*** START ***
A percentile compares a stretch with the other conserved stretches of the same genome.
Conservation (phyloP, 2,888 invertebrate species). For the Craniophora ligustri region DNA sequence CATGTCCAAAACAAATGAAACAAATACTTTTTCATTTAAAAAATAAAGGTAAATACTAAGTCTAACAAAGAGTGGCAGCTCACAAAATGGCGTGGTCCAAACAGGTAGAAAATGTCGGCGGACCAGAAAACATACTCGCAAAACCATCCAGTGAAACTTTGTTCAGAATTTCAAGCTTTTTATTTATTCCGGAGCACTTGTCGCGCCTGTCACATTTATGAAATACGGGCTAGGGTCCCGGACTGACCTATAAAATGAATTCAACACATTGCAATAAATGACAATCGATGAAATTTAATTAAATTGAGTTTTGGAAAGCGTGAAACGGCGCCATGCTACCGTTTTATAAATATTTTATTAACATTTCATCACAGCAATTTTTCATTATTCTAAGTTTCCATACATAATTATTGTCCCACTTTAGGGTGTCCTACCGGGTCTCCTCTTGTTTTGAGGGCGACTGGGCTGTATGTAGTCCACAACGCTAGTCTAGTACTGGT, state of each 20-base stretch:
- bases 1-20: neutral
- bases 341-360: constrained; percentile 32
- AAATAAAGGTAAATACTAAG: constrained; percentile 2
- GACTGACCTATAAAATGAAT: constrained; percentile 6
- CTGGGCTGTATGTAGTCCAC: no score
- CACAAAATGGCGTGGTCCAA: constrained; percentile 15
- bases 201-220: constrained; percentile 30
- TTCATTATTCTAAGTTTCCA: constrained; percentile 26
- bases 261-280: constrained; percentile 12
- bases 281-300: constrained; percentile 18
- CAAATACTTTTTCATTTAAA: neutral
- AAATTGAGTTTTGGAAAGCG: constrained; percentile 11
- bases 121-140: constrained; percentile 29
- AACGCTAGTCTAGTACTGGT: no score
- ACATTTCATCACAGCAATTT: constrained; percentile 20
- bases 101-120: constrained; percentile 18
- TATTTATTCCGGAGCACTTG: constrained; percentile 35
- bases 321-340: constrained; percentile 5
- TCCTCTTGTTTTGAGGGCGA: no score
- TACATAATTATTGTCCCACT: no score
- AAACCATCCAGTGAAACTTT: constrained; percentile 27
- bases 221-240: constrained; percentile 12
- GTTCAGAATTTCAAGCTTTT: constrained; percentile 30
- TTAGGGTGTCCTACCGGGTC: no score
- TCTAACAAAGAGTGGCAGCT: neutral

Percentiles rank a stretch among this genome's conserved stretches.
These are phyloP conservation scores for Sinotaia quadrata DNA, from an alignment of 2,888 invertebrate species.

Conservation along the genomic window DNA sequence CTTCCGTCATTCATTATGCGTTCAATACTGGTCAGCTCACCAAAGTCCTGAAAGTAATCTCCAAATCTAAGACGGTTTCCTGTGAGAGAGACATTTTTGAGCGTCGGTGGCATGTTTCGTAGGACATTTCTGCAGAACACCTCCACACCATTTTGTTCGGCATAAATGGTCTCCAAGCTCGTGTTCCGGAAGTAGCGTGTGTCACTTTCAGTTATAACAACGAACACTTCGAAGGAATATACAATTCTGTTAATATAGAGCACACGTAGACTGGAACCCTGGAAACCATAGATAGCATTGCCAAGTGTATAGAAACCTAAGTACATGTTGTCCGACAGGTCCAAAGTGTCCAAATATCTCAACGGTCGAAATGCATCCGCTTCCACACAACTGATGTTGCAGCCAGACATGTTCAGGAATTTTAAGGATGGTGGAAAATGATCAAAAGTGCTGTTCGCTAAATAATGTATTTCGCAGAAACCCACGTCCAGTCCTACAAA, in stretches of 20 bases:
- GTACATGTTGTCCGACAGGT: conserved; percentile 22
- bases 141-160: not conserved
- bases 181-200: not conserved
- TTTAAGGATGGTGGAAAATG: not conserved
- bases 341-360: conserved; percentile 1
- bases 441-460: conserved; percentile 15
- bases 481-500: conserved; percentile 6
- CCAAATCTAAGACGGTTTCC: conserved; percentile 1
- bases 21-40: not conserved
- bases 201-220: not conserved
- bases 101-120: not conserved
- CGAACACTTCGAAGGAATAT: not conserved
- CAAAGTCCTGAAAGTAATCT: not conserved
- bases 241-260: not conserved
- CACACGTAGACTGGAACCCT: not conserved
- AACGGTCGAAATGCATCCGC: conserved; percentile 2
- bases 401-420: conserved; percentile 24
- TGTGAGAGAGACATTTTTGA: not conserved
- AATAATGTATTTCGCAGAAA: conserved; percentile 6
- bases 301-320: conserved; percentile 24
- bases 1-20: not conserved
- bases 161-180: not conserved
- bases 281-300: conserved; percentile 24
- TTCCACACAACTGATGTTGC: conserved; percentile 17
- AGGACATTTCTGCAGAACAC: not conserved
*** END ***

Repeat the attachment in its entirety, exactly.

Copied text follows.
A percentile compares a stretch with the other conserved stretches of the same genome.
Conservation (phyloP, 2,888 invertebrate species). For the Craniophora ligustri region DNA sequence CATGTCCAAAACAAATGAAACAAATACTTTTTCATTTAAAAAATAAAGGTAAATACTAAGTCTAACAAAGAGTGGCAGCTCACAAAATGGCGTGGTCCAAACAGGTAGAAAATGTCGGCGGACCAGAAAACATACTCGCAAAACCATCCAGTGAAACTTTGTTCAGAATTTCAAGCTTTTTATTTATTCCGGAGCACTTGTCGCGCCTGTCACATTTATGAAATACGGGCTAGGGTCCCGGACTGACCTATAAAATGAATTCAACACATTGCAATAAATGACAATCGATGAAATTTAATTAAATTGAGTTTTGGAAAGCGTGAAACGGCGCCATGCTACCGTTTTATAAATATTTTATTAACATTTCATCACAGCAATTTTTCATTATTCTAAGTTTCCATACATAATTATTGTCCCACTTTAGGGTGTCCTACCGGGTCTCCTCTTGTTTTGAGGGCGACTGGGCTGTATGTAGTCCACAACGCTAGTCTAGTACTGGT, state of each 20-base stretch:
- bases 1-20: neutral
- bases 341-360: constrained; percentile 32
- AAATAAAGGTAAATACTAAG: constrained; percentile 2
- GACTGACCTATAAAATGAAT: constrained; percentile 6
- CTGGGCTGTATGTAGTCCAC: no score
- CACAAAATGGCGTGGTCCAA: constrained; percentile 15
- bases 201-220: constrained; percentile 30
- TTCATTATTCTAAGTTTCCA: constrained; percentile 26
- bases 261-280: constrained; percentile 12
- bases 281-300: constrained; percentile 18
- CAAATACTTTTTCATTTAAA: neutral
- AAATTGAGTTTTGGAAAGCG: constrained; percentile 11
- bases 121-140: constrained; percentile 29
- AACGCTAGTCTAGTACTGGT: no score
- ACATTTCATCACAGCAATTT: constrained; percentile 20
- bases 101-120: constrained; percentile 18
- TATTTATTCCGGAGCACTTG: constrained; percentile 35
- bases 321-340: constrained; percentile 5
- TCCTCTTGTTTTGAGGGCGA: no score
- TACATAATTATTGTCCCACT: no score
- AAACCATCCAGTGAAACTTT: constrained; percentile 27
- bases 221-240: constrained; percentile 12
- GTTCAGAATTTCAAGCTTTT: constrained; percentile 30
- TTAGGGTGTCCTACCGGGTC: no score
- TCTAACAAAGAGTGGCAGCT: neutral

Percentiles rank a stretch among this genome's conserved stretches.
These are phyloP conservation scores for Sinotaia quadrata DNA, from an alignment of 2,888 invertebrate species.

Conservation along the genomic window DNA sequence CTTCCGTCATTCATTATGCGTTCAATACTGGTCAGCTCACCAAAGTCCTGAAAGTAATCTCCAAATCTAAGACGGTTTCCTGTGAGAGAGACATTTTTGAGCGTCGGTGGCATGTTTCGTAGGACATTTCTGCAGAACACCTCCACACCATTTTGTTCGGCATAAATGGTCTCCAAGCTCGTGTTCCGGAAGTAGCGTGTGTCACTTTCAGTTATAACAACGAACACTTCGAAGGAATATACAATTCTGTTAATATAGAGCACACGTAGACTGGAACCCTGGAAACCATAGATAGCATTGCCAAGTGTATAGAAACCTAAGTACATGTTGTCCGACAGGTCCAAAGTGTCCAAATATCTCAACGGTCGAAATGCATCCGCTTCCACACAACTGATGTTGCAGCCAGACATGTTCAGGAATTTTAAGGATGGTGGAAAATGATCAAAAGTGCTGTTCGCTAAATAATGTATTTCGCAGAAACCCACGTCCAGTCCTACAAA, in stretches of 20 bases:
- GTACATGTTGTCCGACAGGT: conserved; percentile 22
- bases 141-160: not conserved
- bases 181-200: not conserved
- TTTAAGGATGGTGGAAAATG: not conserved
- bases 341-360: conserved; percentile 1
- bases 441-460: conserved; percentile 15
- bases 481-500: conserved; percentile 6
- CCAAATCTAAGACGGTTTCC: conserved; percentile 1
- bases 21-40: not conserved
- bases 201-220: not conserved
- bases 101-120: not conserved
- CGAACACTTCGAAGGAATAT: not conserved
- CAAAGTCCTGAAAGTAATCT: not conserved
- bases 241-260: not conserved
- CACACGTAGACTGGAACCCT: not conserved
- AACGGTCGAAATGCATCCGC: conserved; percentile 2
- bases 401-420: conserved; percentile 24
- TGTGAGAGAGACATTTTTGA: not conserved
- AATAATGTATTTCGCAGAAA: conserved; percentile 6
- bases 301-320: conserved; percentile 24
- bases 1-20: not conserved
- bases 161-180: not conserved
- bases 281-300: conserved; percentile 24
- TTCCACACAACTGATGTTGC: conserved; percentile 17
- AGGACATTTCTGCAGAACAC: not conserved